For these very same reasons the Allies, in particular Great Britain, coveted these vital land masses in the southern Aegean.  Furthermore, a belief held by British Prime Minister Winston Churchill was that Allied possession of the Dodecanese could possibly usher in far greater benefits than just anchorage and aerodromes; acquisition had the potential to deliver a powerful political and symbolic statement to neutral Turkey, which Churchill hoped would act as a first step in the country’s induction into the Allied fold.

Churchill’s ambitious idea of opening a ‘new front’ in the war through a ‘Balkan alliance’ featuring Turkey was dependent upon persuading the neutral government to join the Allies.  Churchill envisioned that the dozens of new divisions that would be drawn from the armed forces of the Balkan ‘allies’ could be directed at the German and Italians, forcing the Axis to expended a great deal of manpower and supplies to counter this new threat on their flank.  Additionally, airfields in Turkey could be used by the RAF to threaten the critical Nazi oil supply originating from the rich Romanian oilfields.

However, by early 1941, Turkish President Ismet Inönü remained hesitant to embrace British overtures to join their cause.   The outcome of the war was far from decided, and in fact to many observers it appeared to be going the way of the Axis.  The British concluded that bold action would be required to sway the reluctant Inönü, and as far as Turkish concerns were focused, the seizure of the Italian Dodecanese and ultimate control of the Aegean Sea could be the move to accomplish this goal.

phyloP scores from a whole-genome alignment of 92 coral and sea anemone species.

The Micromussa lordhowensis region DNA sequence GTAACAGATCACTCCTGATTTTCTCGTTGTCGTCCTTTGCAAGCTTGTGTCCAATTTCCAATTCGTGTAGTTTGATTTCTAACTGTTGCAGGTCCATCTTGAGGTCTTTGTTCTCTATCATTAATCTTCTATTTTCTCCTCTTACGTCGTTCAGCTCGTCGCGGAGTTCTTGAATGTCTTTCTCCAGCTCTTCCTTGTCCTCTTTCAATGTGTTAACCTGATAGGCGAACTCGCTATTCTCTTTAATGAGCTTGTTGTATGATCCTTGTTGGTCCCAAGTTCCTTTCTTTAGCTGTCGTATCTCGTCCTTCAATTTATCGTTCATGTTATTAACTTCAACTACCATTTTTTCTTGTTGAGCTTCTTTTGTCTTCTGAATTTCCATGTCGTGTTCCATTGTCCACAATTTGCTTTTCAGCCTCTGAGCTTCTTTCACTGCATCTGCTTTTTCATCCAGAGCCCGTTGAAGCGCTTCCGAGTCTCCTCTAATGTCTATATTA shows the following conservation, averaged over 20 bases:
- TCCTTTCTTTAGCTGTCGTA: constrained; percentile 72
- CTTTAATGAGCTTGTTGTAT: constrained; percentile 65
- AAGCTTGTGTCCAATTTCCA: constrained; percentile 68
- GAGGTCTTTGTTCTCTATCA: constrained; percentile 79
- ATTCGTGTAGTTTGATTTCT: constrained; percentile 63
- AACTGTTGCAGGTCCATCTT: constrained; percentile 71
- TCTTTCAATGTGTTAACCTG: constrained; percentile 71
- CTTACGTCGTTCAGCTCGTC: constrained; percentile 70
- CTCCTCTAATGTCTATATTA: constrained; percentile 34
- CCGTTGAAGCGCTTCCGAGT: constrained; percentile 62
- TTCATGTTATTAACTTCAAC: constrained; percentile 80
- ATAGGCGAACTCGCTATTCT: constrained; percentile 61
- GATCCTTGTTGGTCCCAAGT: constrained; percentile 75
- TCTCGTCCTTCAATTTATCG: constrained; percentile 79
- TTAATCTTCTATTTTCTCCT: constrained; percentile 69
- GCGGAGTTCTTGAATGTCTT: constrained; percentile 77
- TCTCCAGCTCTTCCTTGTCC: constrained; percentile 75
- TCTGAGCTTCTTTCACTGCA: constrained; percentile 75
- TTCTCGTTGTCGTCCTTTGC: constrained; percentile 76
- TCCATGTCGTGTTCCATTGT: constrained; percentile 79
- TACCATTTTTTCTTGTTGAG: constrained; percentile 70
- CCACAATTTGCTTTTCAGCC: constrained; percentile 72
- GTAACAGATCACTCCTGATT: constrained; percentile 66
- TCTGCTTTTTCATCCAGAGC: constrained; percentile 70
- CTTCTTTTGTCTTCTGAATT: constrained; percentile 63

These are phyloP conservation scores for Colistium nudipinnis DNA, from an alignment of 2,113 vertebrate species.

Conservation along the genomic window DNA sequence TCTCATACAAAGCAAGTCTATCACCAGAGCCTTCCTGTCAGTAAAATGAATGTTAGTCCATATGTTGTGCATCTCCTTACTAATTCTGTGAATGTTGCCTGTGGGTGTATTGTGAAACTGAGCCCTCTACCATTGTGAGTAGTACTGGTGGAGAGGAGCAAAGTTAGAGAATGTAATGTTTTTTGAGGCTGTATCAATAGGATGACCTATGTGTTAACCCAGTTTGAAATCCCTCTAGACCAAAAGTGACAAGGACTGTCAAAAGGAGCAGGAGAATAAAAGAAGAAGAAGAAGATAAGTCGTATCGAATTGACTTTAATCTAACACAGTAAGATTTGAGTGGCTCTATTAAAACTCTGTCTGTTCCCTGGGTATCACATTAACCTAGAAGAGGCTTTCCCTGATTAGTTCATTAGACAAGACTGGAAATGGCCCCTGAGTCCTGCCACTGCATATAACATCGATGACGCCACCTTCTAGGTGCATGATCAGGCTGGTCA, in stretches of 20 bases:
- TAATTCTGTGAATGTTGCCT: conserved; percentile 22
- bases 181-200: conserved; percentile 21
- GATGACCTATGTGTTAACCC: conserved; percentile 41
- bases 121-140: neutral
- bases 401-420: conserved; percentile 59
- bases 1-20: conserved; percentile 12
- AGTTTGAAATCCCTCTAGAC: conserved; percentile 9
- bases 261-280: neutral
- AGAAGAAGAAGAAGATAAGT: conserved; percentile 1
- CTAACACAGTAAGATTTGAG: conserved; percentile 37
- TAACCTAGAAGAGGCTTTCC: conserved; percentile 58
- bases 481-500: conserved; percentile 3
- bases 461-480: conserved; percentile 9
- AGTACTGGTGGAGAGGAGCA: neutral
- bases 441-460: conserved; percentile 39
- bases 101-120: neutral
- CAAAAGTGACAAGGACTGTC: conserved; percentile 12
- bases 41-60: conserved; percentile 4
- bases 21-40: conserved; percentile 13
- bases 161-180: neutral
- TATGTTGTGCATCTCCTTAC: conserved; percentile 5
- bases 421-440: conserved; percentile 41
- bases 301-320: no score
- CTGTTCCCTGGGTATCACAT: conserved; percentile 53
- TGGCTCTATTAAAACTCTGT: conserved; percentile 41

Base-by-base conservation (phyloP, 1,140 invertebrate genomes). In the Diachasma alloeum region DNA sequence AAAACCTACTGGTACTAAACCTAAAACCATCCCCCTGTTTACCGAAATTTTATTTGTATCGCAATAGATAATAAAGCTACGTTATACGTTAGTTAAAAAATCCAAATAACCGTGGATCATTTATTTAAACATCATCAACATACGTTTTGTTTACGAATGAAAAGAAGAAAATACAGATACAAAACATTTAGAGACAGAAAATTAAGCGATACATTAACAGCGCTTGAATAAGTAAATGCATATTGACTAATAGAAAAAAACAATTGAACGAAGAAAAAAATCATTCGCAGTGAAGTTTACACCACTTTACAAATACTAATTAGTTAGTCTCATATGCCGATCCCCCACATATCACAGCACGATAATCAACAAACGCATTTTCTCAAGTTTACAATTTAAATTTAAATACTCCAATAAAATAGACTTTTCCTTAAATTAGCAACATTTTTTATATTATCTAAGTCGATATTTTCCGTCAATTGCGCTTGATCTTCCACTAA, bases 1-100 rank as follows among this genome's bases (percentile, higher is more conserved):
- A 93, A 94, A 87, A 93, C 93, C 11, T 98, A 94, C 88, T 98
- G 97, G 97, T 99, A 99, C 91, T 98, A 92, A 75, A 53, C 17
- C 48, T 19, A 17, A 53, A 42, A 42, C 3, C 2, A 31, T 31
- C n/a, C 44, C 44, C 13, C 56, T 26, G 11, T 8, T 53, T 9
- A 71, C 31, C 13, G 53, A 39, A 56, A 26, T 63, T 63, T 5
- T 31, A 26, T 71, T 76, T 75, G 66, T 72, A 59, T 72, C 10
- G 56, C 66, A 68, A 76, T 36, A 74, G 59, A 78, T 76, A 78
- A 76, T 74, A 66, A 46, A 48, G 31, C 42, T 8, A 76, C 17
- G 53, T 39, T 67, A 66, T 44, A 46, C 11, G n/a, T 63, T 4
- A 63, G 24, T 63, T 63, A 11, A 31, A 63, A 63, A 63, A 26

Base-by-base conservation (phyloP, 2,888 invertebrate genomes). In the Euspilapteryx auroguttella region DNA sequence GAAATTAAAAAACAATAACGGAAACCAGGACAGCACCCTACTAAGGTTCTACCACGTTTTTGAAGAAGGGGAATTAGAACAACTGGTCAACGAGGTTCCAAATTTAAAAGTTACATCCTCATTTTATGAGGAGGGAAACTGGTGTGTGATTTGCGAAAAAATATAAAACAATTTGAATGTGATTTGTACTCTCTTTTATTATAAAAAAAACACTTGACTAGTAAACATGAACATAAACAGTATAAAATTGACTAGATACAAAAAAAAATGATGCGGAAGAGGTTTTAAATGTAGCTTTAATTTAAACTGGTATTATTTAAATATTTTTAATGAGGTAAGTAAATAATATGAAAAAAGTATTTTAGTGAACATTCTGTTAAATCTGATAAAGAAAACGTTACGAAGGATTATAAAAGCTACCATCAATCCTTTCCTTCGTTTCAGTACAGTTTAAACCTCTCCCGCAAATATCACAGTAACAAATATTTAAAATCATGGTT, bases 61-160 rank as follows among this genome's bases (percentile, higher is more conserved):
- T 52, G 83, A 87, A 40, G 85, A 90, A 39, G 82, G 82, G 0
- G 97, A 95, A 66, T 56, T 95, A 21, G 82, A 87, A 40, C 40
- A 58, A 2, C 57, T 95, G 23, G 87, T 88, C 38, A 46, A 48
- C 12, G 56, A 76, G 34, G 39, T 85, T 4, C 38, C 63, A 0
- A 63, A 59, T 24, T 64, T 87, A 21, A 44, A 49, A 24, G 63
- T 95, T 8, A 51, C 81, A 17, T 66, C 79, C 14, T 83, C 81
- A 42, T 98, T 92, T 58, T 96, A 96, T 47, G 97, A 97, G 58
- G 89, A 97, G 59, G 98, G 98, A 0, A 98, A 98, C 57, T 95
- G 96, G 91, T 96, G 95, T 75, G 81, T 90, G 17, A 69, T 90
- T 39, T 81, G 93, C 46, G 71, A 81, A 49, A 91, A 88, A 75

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  1. vato_loco says:

    An excellent account of a little-known battle in the Aegean. I thoroughly enjoyed reading this piece. Thanks, Peleliu81.

  2. Yes the arrogance and effectice propaganda towards the Italians cost many many British soldiers lives in the furthe campain…
    The examples are many eg The Battle of Gazala where the briliiant Italian Panzer division Ariete stopped the British offensive and saved Rommel’s behind ! Or when the Italians kicked the ANZAC’s behind they always claimed they been beaten by the Germans !

  3. says:

    Thanks for the article. It was a good read.

  4. Good work, Peleliu! An Allied operation with little success it is, of course, little known. However, it should be considered that this was in a period when the British had some hope of improving their situation in the Med. The Greeks were holding the Italians in Albania, Crete was being built up as a British base, they had beaten back the Italians in North Africa and the Germans had still not shown up neither in Africa nor in Greece.

    Nevertheless, the cancellation of Operation Abstention, after the first set-back, was based on the need for more air and naval support. What were the British thinking – did they not expect the Italian forces based on Rhodes to react? Did they find the smaller Italian destroyers which showed up too overwhelming for the naval support they had planned?

    The British learned little from this unhappy adventure. Operation Agreement proves that.